Jim’s interest is in the mechanism of transformation used by different leukemia fusion oncoproteins found in human AML, in particular the Core Binding Factor fusions and the MLL fusions. The genes targeted by these chromosomal translocations play critical roles in normal hematopoiesis and also in leukemogenesis. Together, these genetic aberrations account for 25-30% of all human AML cases. The Mulloy Lab is developing relevant in vivo models of human leukemia using leukemia fusion gene expression in primary human blood stem cells. His lab has developed a “next generation” mouse that is superior for expanding human leukemia samples in vivo. They are using this model in chemotherapy studies to establish a system for testing experimental compounds for efficacy against human leukemia. Other work in the lab is focused on the molecular signals downstream of the leukemia fusion oncoproteins. These studies are aimed at gaining a better understanding of the mechanism of action of these leukemia oncogenes to assist in identifying novel molecules for therapeutic targeting.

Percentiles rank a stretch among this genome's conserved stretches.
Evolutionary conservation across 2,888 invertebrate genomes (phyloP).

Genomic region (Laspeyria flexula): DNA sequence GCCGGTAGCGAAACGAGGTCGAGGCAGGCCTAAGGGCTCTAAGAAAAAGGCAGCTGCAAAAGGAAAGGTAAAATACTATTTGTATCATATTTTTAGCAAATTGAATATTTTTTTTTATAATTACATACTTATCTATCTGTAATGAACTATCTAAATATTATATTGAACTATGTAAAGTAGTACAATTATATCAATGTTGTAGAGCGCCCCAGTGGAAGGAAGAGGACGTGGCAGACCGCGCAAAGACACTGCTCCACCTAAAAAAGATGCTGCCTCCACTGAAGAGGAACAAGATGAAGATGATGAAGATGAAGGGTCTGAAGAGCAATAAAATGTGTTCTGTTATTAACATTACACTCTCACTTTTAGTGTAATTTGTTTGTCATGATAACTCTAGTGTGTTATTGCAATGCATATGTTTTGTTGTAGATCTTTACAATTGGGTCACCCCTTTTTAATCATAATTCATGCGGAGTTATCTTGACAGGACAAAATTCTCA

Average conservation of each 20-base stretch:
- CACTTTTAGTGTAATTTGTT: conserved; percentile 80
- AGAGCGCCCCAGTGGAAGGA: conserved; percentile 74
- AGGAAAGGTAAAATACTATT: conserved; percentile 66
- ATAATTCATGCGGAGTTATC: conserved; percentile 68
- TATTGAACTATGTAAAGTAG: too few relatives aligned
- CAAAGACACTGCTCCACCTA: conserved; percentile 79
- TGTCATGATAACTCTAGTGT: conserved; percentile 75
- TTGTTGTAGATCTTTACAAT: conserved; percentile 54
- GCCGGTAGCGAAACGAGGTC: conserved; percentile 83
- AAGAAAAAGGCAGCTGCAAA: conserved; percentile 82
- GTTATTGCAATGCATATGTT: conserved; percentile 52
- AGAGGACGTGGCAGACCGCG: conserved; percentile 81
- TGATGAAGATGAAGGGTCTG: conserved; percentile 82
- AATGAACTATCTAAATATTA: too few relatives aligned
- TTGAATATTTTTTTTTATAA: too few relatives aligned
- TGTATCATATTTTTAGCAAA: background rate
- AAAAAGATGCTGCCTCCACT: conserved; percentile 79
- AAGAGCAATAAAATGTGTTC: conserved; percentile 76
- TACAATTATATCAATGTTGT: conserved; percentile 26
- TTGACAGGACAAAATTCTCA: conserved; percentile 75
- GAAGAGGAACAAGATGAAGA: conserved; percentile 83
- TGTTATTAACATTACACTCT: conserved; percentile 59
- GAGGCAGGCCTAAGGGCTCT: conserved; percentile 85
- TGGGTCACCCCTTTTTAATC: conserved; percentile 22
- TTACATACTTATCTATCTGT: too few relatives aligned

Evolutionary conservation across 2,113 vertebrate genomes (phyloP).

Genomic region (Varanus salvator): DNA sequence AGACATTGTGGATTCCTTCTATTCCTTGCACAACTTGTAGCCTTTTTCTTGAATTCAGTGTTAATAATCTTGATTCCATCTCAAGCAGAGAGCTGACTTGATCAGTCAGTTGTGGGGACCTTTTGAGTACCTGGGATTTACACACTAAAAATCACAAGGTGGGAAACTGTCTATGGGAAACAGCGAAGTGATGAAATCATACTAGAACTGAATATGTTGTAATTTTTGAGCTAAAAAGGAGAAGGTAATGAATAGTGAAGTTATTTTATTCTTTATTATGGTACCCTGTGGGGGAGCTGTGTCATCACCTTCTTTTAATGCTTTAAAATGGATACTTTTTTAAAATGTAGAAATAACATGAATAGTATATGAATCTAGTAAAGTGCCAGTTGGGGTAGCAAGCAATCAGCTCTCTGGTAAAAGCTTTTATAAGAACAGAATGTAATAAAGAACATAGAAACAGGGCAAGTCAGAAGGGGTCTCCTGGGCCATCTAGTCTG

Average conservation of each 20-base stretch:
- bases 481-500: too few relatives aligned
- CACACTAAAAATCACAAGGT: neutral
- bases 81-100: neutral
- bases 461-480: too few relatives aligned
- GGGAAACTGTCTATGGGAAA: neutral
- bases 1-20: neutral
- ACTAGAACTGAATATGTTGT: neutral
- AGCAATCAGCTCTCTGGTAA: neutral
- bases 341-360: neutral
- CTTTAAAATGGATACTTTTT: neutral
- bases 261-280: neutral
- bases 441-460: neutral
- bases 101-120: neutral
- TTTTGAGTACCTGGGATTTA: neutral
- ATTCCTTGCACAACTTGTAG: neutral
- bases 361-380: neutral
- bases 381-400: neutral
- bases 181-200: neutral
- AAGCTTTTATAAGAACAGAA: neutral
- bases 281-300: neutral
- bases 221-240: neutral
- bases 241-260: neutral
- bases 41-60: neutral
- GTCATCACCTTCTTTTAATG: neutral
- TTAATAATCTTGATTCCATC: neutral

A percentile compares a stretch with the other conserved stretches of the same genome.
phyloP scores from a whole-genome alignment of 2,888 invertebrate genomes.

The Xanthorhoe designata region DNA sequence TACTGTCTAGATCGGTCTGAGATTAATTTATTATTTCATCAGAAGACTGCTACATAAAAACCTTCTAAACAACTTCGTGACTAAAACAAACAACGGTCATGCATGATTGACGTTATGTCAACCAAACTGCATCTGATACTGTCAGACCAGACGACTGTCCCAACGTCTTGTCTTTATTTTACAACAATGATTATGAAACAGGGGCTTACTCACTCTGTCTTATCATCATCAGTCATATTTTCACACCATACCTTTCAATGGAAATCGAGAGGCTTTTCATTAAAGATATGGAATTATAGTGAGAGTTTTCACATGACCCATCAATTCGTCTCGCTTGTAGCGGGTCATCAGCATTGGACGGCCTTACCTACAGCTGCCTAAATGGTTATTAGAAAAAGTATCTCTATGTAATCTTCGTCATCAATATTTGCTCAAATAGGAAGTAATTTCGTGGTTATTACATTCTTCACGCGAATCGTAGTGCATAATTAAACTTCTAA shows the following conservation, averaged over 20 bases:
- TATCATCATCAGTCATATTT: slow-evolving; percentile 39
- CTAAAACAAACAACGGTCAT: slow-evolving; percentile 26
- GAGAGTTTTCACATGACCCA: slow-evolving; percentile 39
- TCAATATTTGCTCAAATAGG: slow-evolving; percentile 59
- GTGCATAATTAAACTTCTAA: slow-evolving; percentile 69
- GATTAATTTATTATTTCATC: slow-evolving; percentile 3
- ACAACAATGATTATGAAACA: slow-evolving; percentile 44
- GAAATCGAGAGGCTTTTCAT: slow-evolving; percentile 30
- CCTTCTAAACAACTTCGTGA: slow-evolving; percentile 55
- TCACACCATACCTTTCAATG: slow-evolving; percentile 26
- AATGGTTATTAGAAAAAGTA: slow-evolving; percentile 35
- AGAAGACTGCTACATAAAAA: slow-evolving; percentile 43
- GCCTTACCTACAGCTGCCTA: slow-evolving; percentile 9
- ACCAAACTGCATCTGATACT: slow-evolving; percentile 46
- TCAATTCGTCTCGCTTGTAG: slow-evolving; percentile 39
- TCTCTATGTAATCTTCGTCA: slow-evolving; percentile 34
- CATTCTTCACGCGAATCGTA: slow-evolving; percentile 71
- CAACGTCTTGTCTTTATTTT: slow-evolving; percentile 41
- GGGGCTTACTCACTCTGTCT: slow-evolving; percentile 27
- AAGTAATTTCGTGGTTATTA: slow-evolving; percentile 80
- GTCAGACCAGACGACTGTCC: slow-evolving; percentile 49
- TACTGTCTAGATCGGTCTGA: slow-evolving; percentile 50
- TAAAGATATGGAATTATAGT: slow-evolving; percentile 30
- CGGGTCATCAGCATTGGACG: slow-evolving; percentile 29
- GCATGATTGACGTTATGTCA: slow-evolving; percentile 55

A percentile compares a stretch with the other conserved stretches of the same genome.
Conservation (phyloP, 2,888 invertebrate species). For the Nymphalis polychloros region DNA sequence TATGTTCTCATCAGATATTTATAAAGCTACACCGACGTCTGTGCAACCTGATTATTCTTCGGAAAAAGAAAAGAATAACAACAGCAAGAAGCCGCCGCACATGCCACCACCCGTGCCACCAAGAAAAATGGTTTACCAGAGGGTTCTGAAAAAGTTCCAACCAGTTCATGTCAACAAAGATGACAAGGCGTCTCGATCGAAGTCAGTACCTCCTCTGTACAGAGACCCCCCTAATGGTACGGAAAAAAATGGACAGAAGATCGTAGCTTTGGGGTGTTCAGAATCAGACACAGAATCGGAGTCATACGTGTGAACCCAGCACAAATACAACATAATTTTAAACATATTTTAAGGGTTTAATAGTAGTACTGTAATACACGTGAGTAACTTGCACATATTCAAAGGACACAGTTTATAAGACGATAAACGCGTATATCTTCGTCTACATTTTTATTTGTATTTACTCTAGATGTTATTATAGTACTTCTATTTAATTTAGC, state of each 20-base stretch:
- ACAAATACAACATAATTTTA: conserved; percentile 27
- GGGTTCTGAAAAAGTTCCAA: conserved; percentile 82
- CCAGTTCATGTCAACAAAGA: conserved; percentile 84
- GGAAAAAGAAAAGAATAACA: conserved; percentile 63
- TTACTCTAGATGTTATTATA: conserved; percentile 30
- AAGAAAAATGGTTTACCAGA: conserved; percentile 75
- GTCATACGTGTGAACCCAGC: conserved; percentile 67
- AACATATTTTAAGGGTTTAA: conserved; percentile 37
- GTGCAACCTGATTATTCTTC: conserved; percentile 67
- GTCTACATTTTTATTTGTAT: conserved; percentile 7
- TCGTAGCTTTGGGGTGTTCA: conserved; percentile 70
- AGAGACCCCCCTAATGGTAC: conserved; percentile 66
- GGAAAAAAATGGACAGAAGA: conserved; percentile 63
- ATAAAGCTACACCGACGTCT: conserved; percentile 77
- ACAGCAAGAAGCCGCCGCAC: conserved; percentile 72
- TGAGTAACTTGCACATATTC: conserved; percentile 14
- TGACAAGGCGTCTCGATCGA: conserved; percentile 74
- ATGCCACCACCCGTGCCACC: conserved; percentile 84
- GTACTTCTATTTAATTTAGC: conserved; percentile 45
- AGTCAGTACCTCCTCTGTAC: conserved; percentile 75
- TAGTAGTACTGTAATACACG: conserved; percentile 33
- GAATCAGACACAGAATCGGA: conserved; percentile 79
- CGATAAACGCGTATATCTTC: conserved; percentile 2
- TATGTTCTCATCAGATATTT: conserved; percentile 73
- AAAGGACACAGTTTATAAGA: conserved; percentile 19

Benjamin graduated from the University of Utah School of Medicine and came to Cincinnati Children's for residency training in pediatrics and fellowship training in Hematology/Oncology. He studies the role of the Rac family of small Rho GTPases in myeloid leukemogenesis. His work explores targeting Cdc42 to displace the leukemic stem cell from its protective microenvironment.
Mark is characterizing a new strain of NOD/SCID mouse, the NSGS mouse, as a tool for xenograft studies of human AML and normal hematopoiesis. The lab is currently using this xenograft AML model to study chemotherapeutic potential of novel small molecule inhibitors.